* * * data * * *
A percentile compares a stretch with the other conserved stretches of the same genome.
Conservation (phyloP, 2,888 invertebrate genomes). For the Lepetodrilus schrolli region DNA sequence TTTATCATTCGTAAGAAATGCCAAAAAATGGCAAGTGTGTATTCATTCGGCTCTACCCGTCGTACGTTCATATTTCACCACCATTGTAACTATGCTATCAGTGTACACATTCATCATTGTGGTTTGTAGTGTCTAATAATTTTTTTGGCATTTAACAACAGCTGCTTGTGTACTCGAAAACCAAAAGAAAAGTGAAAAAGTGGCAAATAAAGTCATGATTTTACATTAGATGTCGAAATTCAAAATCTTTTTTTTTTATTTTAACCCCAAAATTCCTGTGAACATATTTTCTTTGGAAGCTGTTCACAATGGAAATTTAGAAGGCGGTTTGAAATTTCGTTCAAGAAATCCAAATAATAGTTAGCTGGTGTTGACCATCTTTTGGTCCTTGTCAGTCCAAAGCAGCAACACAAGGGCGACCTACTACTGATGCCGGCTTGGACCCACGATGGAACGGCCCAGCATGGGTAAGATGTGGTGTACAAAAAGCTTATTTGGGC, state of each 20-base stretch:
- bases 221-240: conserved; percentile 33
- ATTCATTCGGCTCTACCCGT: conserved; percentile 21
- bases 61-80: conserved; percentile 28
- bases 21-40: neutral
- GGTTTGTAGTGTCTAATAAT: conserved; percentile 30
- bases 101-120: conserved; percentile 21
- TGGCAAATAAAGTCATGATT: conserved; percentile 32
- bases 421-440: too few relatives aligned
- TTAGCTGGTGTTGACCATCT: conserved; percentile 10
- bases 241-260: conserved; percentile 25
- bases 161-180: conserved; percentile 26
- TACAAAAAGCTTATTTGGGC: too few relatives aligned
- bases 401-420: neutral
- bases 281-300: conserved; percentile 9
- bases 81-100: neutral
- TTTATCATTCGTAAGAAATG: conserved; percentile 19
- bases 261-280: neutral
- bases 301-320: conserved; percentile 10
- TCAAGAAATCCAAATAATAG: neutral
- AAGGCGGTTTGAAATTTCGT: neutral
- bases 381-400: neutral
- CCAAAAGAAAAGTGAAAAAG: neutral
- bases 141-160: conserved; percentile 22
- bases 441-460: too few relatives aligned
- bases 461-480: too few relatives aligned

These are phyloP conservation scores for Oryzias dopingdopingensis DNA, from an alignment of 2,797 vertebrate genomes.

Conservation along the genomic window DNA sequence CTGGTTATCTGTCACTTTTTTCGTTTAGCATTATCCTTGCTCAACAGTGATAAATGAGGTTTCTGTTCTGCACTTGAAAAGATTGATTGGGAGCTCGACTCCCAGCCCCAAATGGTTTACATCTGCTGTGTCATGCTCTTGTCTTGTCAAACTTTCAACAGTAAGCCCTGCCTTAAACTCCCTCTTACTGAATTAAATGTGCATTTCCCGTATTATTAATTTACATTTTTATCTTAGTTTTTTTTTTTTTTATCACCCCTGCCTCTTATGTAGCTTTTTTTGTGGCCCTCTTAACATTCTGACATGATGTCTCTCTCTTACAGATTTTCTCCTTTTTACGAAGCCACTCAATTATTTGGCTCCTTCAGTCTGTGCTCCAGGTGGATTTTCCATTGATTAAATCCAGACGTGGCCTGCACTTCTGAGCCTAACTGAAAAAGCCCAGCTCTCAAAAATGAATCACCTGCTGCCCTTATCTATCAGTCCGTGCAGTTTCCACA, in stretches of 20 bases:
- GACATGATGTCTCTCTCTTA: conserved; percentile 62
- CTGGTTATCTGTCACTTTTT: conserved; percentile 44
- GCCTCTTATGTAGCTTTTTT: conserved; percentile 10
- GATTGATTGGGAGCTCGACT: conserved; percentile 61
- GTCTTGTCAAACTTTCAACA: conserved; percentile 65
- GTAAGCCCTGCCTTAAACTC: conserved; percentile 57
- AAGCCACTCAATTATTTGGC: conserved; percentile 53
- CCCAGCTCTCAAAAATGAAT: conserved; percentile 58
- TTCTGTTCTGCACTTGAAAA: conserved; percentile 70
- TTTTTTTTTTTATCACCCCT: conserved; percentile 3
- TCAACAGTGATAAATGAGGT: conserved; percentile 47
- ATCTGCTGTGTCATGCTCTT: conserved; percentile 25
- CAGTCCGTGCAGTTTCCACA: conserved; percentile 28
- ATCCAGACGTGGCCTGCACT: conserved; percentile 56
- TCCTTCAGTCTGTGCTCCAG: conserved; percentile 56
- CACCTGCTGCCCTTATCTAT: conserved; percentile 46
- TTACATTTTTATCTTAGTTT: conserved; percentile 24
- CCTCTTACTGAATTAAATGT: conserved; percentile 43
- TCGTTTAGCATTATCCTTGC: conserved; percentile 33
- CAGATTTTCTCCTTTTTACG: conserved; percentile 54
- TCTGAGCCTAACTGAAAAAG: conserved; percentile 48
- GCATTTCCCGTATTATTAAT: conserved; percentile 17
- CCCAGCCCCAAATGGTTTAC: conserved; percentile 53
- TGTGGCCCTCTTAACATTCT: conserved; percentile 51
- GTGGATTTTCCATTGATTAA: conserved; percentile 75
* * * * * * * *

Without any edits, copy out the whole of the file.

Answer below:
A percentile compares a stretch with the other conserved stretches of the same genome.
Conservation (phyloP, 2,888 invertebrate genomes). For the Lepetodrilus schrolli region DNA sequence TTTATCATTCGTAAGAAATGCCAAAAAATGGCAAGTGTGTATTCATTCGGCTCTACCCGTCGTACGTTCATATTTCACCACCATTGTAACTATGCTATCAGTGTACACATTCATCATTGTGGTTTGTAGTGTCTAATAATTTTTTTGGCATTTAACAACAGCTGCTTGTGTACTCGAAAACCAAAAGAAAAGTGAAAAAGTGGCAAATAAAGTCATGATTTTACATTAGATGTCGAAATTCAAAATCTTTTTTTTTTATTTTAACCCCAAAATTCCTGTGAACATATTTTCTTTGGAAGCTGTTCACAATGGAAATTTAGAAGGCGGTTTGAAATTTCGTTCAAGAAATCCAAATAATAGTTAGCTGGTGTTGACCATCTTTTGGTCCTTGTCAGTCCAAAGCAGCAACACAAGGGCGACCTACTACTGATGCCGGCTTGGACCCACGATGGAACGGCCCAGCATGGGTAAGATGTGGTGTACAAAAAGCTTATTTGGGC, state of each 20-base stretch:
- bases 221-240: conserved; percentile 33
- ATTCATTCGGCTCTACCCGT: conserved; percentile 21
- bases 61-80: conserved; percentile 28
- bases 21-40: neutral
- GGTTTGTAGTGTCTAATAAT: conserved; percentile 30
- bases 101-120: conserved; percentile 21
- TGGCAAATAAAGTCATGATT: conserved; percentile 32
- bases 421-440: too few relatives aligned
- TTAGCTGGTGTTGACCATCT: conserved; percentile 10
- bases 241-260: conserved; percentile 25
- bases 161-180: conserved; percentile 26
- TACAAAAAGCTTATTTGGGC: too few relatives aligned
- bases 401-420: neutral
- bases 281-300: conserved; percentile 9
- bases 81-100: neutral
- TTTATCATTCGTAAGAAATG: conserved; percentile 19
- bases 261-280: neutral
- bases 301-320: conserved; percentile 10
- TCAAGAAATCCAAATAATAG: neutral
- AAGGCGGTTTGAAATTTCGT: neutral
- bases 381-400: neutral
- CCAAAAGAAAAGTGAAAAAG: neutral
- bases 141-160: conserved; percentile 22
- bases 441-460: too few relatives aligned
- bases 461-480: too few relatives aligned

These are phyloP conservation scores for Oryzias dopingdopingensis DNA, from an alignment of 2,797 vertebrate genomes.

Conservation along the genomic window DNA sequence CTGGTTATCTGTCACTTTTTTCGTTTAGCATTATCCTTGCTCAACAGTGATAAATGAGGTTTCTGTTCTGCACTTGAAAAGATTGATTGGGAGCTCGACTCCCAGCCCCAAATGGTTTACATCTGCTGTGTCATGCTCTTGTCTTGTCAAACTTTCAACAGTAAGCCCTGCCTTAAACTCCCTCTTACTGAATTAAATGTGCATTTCCCGTATTATTAATTTACATTTTTATCTTAGTTTTTTTTTTTTTTATCACCCCTGCCTCTTATGTAGCTTTTTTTGTGGCCCTCTTAACATTCTGACATGATGTCTCTCTCTTACAGATTTTCTCCTTTTTACGAAGCCACTCAATTATTTGGCTCCTTCAGTCTGTGCTCCAGGTGGATTTTCCATTGATTAAATCCAGACGTGGCCTGCACTTCTGAGCCTAACTGAAAAAGCCCAGCTCTCAAAAATGAATCACCTGCTGCCCTTATCTATCAGTCCGTGCAGTTTCCACA, in stretches of 20 bases:
- GACATGATGTCTCTCTCTTA: conserved; percentile 62
- CTGGTTATCTGTCACTTTTT: conserved; percentile 44
- GCCTCTTATGTAGCTTTTTT: conserved; percentile 10
- GATTGATTGGGAGCTCGACT: conserved; percentile 61
- GTCTTGTCAAACTTTCAACA: conserved; percentile 65
- GTAAGCCCTGCCTTAAACTC: conserved; percentile 57
- AAGCCACTCAATTATTTGGC: conserved; percentile 53
- CCCAGCTCTCAAAAATGAAT: conserved; percentile 58
- TTCTGTTCTGCACTTGAAAA: conserved; percentile 70
- TTTTTTTTTTTATCACCCCT: conserved; percentile 3
- TCAACAGTGATAAATGAGGT: conserved; percentile 47
- ATCTGCTGTGTCATGCTCTT: conserved; percentile 25
- CAGTCCGTGCAGTTTCCACA: conserved; percentile 28
- ATCCAGACGTGGCCTGCACT: conserved; percentile 56
- TCCTTCAGTCTGTGCTCCAG: conserved; percentile 56
- CACCTGCTGCCCTTATCTAT: conserved; percentile 46
- TTACATTTTTATCTTAGTTT: conserved; percentile 24
- CCTCTTACTGAATTAAATGT: conserved; percentile 43
- TCGTTTAGCATTATCCTTGC: conserved; percentile 33
- CAGATTTTCTCCTTTTTACG: conserved; percentile 54
- TCTGAGCCTAACTGAAAAAG: conserved; percentile 48
- GCATTTCCCGTATTATTAAT: conserved; percentile 17
- CCCAGCCCCAAATGGTTTAC: conserved; percentile 53
- TGTGGCCCTCTTAACATTCT: conserved; percentile 51
- GTGGATTTTCCATTGATTAA: conserved; percentile 75